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Germany

Textbook sparks row over economics in schools

A row has erupted in Germany over a school textbook that allegedly paints a "monstrous" picture of rampant business lobbying. The book was withdrawn from sale after a complaint from an employers' association.

The German Interior Ministry is facing a backlash from anti-lobby groups after it asked the Federal Agency for Civic Education (bpb) to withdraw an economics school text book following a complaint from German employers.

In June, the Confederation of German Employers' Associations (BDA) wrote a vociferous letter to Thomas Krüger, president of the bpb, to complain that the book, entitled "Economy and Society," sank to the "level of one-sided propaganda against business," and calling for its sale to be stopped. "The fact that the book is now being distributed through the Federal Agency for Civic Education and is expressly recommended for schools is scandalous and unacceptable," wrote Peter Clever, a member of the BDA's management team.

The letter complained that the book painted a "monstrous image of a non-transparent and self-serving influence of business on politics and schools." "Where does this publication properly address the constructive and central role of German companies in dual education?" Clever wanted to know.

Deutschland Grundschüler mit Werbung auf dem Trikot

Anti-lobby groups say companies have too much influence in schools

Private sector 'polishing its image' in schools

Clever resented "generalizing" lines in the book, such as "companies have no business in state schools," but his letter also contained several specific quotations with attendant critiques. For instance, he was annoyed at a suggestion that schools were cooperating too closely with the private sector because of a lack of "organizational and pedagogical expertise." "The result means there are 'financial dependencies and influence on content,'" one passage in the book said, and oil companies are able to "polish their image" in school projects.

Clever rejected this outright, arguing that businesses mainly engage with schools to help with career orientation, and that "financial help from companies for schools is not usual at all." "Sponsoring affects special initiatives such as a sports day and is legally controlled," he said.

The BDA also objected to a task on lobbying, in which students were asked to debate two opposing positions - one describing lobbying as "the worst enemy of democracy," (a quotation from German writer Günter Grass) the other saying that lobbying in Germany had a bad image and needed to be "demystified." Here, Clever objected that the way lobbying had been described in the book, "makes it clear that students must support the judgment of Grass."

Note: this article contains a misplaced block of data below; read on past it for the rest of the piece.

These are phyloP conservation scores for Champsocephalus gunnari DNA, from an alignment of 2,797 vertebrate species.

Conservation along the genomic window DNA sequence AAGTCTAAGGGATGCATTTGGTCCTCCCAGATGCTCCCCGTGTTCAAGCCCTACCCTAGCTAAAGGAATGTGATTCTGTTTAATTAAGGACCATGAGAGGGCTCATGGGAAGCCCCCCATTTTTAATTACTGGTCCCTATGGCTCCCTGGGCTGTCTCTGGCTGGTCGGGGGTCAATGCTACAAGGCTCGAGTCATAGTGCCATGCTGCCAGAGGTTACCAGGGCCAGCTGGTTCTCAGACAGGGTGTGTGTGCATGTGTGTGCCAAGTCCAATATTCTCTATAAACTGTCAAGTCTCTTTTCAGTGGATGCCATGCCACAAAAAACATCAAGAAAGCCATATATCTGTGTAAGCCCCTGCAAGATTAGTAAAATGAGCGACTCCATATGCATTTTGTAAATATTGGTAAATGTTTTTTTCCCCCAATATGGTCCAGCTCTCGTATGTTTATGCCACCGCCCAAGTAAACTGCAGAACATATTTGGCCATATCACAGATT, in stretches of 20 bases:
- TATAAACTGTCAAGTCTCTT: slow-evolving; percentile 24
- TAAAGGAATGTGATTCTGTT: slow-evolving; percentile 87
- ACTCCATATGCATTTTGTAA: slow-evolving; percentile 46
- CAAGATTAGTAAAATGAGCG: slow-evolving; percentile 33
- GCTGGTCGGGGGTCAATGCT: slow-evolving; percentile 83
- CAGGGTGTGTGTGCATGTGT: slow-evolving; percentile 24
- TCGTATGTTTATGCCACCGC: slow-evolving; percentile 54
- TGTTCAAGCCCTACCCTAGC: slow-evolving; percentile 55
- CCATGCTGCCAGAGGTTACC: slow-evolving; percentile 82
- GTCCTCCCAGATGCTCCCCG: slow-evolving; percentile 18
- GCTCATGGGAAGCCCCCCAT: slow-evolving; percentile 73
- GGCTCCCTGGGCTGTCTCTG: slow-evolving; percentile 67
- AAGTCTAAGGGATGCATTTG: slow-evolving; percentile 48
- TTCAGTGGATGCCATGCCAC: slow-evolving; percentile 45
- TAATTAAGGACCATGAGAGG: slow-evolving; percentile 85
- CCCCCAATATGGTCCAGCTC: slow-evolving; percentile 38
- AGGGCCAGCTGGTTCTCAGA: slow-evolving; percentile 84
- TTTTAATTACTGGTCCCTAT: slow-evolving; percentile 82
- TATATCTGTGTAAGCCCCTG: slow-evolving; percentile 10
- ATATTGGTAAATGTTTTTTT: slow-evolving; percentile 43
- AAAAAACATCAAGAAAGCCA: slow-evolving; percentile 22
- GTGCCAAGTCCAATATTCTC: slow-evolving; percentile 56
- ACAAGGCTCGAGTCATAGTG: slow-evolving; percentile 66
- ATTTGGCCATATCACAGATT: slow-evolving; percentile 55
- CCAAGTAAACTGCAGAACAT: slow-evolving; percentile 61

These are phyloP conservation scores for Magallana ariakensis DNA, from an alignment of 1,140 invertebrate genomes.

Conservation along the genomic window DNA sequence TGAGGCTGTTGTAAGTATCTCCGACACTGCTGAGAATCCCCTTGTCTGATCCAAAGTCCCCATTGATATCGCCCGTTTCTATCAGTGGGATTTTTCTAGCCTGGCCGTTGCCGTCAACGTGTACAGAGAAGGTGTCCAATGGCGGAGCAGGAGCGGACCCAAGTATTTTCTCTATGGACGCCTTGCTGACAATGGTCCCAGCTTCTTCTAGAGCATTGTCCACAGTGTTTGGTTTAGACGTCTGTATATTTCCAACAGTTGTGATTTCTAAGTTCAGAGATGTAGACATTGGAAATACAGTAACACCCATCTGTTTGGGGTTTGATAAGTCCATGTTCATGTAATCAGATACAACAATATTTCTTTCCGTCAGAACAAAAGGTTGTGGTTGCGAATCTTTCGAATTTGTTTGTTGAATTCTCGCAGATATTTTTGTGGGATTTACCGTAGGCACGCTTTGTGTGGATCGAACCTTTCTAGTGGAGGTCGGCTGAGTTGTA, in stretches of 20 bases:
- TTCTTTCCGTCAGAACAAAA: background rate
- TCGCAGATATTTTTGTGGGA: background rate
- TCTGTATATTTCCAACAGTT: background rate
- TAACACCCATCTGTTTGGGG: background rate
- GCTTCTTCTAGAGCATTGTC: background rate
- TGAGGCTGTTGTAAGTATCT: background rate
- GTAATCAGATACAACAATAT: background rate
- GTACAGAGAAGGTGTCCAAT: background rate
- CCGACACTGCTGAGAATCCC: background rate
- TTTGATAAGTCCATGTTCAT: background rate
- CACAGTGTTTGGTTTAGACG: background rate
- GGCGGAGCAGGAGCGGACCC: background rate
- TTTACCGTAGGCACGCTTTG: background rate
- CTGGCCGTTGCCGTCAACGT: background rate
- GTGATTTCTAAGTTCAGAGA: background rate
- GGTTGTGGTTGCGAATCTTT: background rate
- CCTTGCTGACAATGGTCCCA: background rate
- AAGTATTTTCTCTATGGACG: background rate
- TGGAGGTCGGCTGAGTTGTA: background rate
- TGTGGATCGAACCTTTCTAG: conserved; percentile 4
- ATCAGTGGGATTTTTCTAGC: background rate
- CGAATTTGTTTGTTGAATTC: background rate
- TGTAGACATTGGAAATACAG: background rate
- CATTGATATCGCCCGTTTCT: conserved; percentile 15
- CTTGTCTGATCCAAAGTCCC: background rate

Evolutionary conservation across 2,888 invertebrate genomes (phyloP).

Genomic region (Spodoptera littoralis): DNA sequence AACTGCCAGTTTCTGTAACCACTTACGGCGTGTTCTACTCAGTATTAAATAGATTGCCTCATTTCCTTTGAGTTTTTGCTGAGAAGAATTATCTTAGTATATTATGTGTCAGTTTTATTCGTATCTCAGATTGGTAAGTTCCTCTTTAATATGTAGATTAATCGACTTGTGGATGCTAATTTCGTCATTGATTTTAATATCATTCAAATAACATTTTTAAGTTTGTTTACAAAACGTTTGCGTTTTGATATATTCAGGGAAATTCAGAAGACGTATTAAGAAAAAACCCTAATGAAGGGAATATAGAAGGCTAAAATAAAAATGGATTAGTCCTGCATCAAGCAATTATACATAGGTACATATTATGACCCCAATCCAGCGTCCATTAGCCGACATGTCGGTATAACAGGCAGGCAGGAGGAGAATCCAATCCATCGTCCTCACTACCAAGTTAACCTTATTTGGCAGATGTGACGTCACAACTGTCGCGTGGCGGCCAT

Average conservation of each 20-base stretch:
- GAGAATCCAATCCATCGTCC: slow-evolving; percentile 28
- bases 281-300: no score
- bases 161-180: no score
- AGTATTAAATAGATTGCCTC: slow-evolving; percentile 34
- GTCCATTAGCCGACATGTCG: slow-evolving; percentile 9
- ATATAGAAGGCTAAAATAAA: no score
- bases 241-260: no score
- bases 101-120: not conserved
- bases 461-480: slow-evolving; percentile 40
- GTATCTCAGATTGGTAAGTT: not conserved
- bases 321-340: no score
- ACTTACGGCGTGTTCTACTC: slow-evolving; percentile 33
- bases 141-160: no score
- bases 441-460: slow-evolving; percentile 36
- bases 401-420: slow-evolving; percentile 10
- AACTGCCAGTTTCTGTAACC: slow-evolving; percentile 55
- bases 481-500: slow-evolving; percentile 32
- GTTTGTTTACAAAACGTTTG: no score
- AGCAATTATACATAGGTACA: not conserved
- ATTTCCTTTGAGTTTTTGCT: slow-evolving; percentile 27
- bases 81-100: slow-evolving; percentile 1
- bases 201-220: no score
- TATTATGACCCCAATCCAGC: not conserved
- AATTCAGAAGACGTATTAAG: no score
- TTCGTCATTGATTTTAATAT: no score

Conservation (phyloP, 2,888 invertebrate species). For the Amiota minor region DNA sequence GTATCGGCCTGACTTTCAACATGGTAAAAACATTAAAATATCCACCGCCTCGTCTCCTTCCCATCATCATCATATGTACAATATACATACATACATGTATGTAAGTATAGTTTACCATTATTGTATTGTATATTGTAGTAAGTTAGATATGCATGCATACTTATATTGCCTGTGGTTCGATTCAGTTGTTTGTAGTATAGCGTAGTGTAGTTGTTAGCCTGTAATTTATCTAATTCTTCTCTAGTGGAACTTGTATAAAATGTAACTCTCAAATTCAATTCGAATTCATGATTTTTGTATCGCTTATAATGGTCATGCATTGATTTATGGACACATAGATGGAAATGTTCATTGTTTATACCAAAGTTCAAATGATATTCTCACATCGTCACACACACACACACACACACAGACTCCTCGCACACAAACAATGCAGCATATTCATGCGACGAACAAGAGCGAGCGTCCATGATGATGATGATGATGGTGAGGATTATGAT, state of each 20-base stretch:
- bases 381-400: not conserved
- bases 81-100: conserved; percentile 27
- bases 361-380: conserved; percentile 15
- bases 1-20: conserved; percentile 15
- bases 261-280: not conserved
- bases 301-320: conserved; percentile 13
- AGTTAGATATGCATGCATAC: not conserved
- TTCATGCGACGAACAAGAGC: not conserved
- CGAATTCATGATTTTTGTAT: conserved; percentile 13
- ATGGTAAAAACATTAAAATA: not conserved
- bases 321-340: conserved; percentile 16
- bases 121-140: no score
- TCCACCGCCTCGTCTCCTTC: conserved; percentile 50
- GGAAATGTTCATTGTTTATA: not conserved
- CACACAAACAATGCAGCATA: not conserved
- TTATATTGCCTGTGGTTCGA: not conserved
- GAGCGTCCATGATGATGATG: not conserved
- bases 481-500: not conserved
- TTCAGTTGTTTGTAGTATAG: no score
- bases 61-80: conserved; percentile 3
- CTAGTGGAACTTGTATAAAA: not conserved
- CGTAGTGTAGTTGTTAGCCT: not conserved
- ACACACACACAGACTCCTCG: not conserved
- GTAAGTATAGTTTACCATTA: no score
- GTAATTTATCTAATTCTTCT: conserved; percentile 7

Book banned - briefly

According to a report by "Der Spiegel" magazine published on Tuesday, the German Interior Ministry apparently took Clever's criticism on board, and in July sent an email to the bpb asking it to withdraw the book from distribution. "The title of the book promises a thorough representation of economy and society," the email, apparently leaked to "Der Spiegel," said. "But in the volume itself a certain ideology on economic questions dominates."

"Der Spiegel's" story triggered outrage among anti-lobby groups. Berlin-based organization LobbyControl released a statement within hours, calling it "unacceptable" for the Interior Ministry to "censor" a publication by the bpb on the wishes of the BDA. "Companies and industry federations are the driving force in the influence on students," said LobbyControl's Felix Kamella. "We cannot allow the industry lobby to also censor the discussion about it."

In an emailed statement to DW, the ministry defended its move, claiming that the BDA's letter had only been the "occasion" rather than the "reason" it had asked for the book to be withdrawn, and pointing out it had also called on the bpb's academic advisory board to reassess the book and make a ruling. The board's report was finished earlier this month, and though it was not released, the academics evidently came out against banning the book, because the ministry announced on Wednesday that that the book would be available again shortly.

Still annoyed

Despite the defeat, the BDA stuck to its guns. "My criticism takes in the entire one-sided and defamatory tendency of the book," Peter Clever said in a new statement, published on the federation's website. "The volume can barely be topped in terms of one-sidedness and indoctrination."

He was also indignant at the suggestion that the BDA had improperly hectored the ministry into having the book banned, pointing out it had been sent to multiple addressees in the bpb and the ministry. "I would welcome it if a balanced, defamation-free representation of company engagement in politics and society could now happen," he concluded.